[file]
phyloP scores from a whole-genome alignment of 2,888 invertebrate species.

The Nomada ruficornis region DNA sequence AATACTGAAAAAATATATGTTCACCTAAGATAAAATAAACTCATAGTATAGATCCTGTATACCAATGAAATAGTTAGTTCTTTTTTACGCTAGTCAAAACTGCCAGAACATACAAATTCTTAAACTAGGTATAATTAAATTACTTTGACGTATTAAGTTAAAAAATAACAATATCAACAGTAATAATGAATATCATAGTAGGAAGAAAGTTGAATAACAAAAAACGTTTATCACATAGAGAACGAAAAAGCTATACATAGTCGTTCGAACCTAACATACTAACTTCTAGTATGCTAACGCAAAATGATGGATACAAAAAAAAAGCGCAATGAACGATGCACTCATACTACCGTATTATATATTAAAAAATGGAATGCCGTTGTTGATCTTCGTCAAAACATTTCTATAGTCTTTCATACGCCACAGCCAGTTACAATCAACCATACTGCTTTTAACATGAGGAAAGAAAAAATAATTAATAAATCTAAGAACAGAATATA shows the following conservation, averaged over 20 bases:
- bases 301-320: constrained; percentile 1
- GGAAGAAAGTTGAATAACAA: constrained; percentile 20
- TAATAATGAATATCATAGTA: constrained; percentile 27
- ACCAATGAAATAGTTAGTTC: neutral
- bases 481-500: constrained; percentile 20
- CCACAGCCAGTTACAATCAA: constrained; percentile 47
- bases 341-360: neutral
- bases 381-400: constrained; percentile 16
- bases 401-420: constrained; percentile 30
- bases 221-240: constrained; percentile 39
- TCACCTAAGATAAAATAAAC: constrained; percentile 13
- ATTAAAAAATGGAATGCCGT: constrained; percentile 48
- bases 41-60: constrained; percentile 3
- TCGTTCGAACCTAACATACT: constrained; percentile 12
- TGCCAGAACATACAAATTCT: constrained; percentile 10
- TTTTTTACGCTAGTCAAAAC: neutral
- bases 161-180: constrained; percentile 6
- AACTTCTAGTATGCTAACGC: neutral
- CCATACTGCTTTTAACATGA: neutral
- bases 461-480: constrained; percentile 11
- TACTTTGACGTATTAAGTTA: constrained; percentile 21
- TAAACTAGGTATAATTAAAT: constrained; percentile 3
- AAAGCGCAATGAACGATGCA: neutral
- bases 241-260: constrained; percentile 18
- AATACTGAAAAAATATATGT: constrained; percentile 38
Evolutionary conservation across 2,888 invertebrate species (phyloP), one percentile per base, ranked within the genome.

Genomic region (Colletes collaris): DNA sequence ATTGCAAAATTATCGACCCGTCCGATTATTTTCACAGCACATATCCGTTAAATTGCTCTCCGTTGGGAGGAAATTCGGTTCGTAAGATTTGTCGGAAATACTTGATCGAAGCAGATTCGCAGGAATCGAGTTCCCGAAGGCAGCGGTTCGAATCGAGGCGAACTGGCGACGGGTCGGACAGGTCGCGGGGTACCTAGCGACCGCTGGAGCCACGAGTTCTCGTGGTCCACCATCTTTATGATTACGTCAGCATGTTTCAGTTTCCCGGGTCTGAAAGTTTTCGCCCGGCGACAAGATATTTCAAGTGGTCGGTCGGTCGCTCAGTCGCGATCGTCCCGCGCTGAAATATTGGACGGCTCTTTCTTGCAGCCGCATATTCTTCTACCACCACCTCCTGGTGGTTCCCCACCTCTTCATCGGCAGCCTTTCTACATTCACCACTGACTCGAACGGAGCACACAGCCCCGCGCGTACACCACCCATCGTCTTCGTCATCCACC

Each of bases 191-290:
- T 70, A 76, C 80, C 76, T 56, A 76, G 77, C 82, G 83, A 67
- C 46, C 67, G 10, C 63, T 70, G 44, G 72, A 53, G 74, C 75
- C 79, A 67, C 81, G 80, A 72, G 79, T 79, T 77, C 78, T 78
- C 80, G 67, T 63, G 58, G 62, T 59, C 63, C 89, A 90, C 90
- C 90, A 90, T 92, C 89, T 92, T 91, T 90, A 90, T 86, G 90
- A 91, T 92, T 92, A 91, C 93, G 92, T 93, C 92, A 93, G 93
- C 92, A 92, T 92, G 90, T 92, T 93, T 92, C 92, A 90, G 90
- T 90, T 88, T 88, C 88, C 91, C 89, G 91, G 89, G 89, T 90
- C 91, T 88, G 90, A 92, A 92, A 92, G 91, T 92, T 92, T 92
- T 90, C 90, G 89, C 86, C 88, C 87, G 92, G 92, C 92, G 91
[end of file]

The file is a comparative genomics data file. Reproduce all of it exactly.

phyloP scores from a whole-genome alignment of 2,888 invertebrate species.

The Nomada ruficornis region DNA sequence AATACTGAAAAAATATATGTTCACCTAAGATAAAATAAACTCATAGTATAGATCCTGTATACCAATGAAATAGTTAGTTCTTTTTTACGCTAGTCAAAACTGCCAGAACATACAAATTCTTAAACTAGGTATAATTAAATTACTTTGACGTATTAAGTTAAAAAATAACAATATCAACAGTAATAATGAATATCATAGTAGGAAGAAAGTTGAATAACAAAAAACGTTTATCACATAGAGAACGAAAAAGCTATACATAGTCGTTCGAACCTAACATACTAACTTCTAGTATGCTAACGCAAAATGATGGATACAAAAAAAAAGCGCAATGAACGATGCACTCATACTACCGTATTATATATTAAAAAATGGAATGCCGTTGTTGATCTTCGTCAAAACATTTCTATAGTCTTTCATACGCCACAGCCAGTTACAATCAACCATACTGCTTTTAACATGAGGAAAGAAAAAATAATTAATAAATCTAAGAACAGAATATA shows the following conservation, averaged over 20 bases:
- bases 301-320: constrained; percentile 1
- GGAAGAAAGTTGAATAACAA: constrained; percentile 20
- TAATAATGAATATCATAGTA: constrained; percentile 27
- ACCAATGAAATAGTTAGTTC: neutral
- bases 481-500: constrained; percentile 20
- CCACAGCCAGTTACAATCAA: constrained; percentile 47
- bases 341-360: neutral
- bases 381-400: constrained; percentile 16
- bases 401-420: constrained; percentile 30
- bases 221-240: constrained; percentile 39
- TCACCTAAGATAAAATAAAC: constrained; percentile 13
- ATTAAAAAATGGAATGCCGT: constrained; percentile 48
- bases 41-60: constrained; percentile 3
- TCGTTCGAACCTAACATACT: constrained; percentile 12
- TGCCAGAACATACAAATTCT: constrained; percentile 10
- TTTTTTACGCTAGTCAAAAC: neutral
- bases 161-180: constrained; percentile 6
- AACTTCTAGTATGCTAACGC: neutral
- CCATACTGCTTTTAACATGA: neutral
- bases 461-480: constrained; percentile 11
- TACTTTGACGTATTAAGTTA: constrained; percentile 21
- TAAACTAGGTATAATTAAAT: constrained; percentile 3
- AAAGCGCAATGAACGATGCA: neutral
- bases 241-260: constrained; percentile 18
- AATACTGAAAAAATATATGT: constrained; percentile 38
Evolutionary conservation across 2,888 invertebrate species (phyloP), one percentile per base, ranked within the genome.

Genomic region (Colletes collaris): DNA sequence ATTGCAAAATTATCGACCCGTCCGATTATTTTCACAGCACATATCCGTTAAATTGCTCTCCGTTGGGAGGAAATTCGGTTCGTAAGATTTGTCGGAAATACTTGATCGAAGCAGATTCGCAGGAATCGAGTTCCCGAAGGCAGCGGTTCGAATCGAGGCGAACTGGCGACGGGTCGGACAGGTCGCGGGGTACCTAGCGACCGCTGGAGCCACGAGTTCTCGTGGTCCACCATCTTTATGATTACGTCAGCATGTTTCAGTTTCCCGGGTCTGAAAGTTTTCGCCCGGCGACAAGATATTTCAAGTGGTCGGTCGGTCGCTCAGTCGCGATCGTCCCGCGCTGAAATATTGGACGGCTCTTTCTTGCAGCCGCATATTCTTCTACCACCACCTCCTGGTGGTTCCCCACCTCTTCATCGGCAGCCTTTCTACATTCACCACTGACTCGAACGGAGCACACAGCCCCGCGCGTACACCACCCATCGTCTTCGTCATCCACC

Each of bases 191-290:
- T 70, A 76, C 80, C 76, T 56, A 76, G 77, C 82, G 83, A 67
- C 46, C 67, G 10, C 63, T 70, G 44, G 72, A 53, G 74, C 75
- C 79, A 67, C 81, G 80, A 72, G 79, T 79, T 77, C 78, T 78
- C 80, G 67, T 63, G 58, G 62, T 59, C 63, C 89, A 90, C 90
- C 90, A 90, T 92, C 89, T 92, T 91, T 90, A 90, T 86, G 90
- A 91, T 92, T 92, A 91, C 93, G 92, T 93, C 92, A 93, G 93
- C 92, A 92, T 92, G 90, T 92, T 93, T 92, C 92, A 90, G 90
- T 90, T 88, T 88, C 88, C 91, C 89, G 91, G 89, G 89, T 90
- C 91, T 88, G 90, A 92, A 92, A 92, G 91, T 92, T 92, T 92
- T 90, C 90, G 89, C 86, C 88, C 87, G 92, G 92, C 92, G 91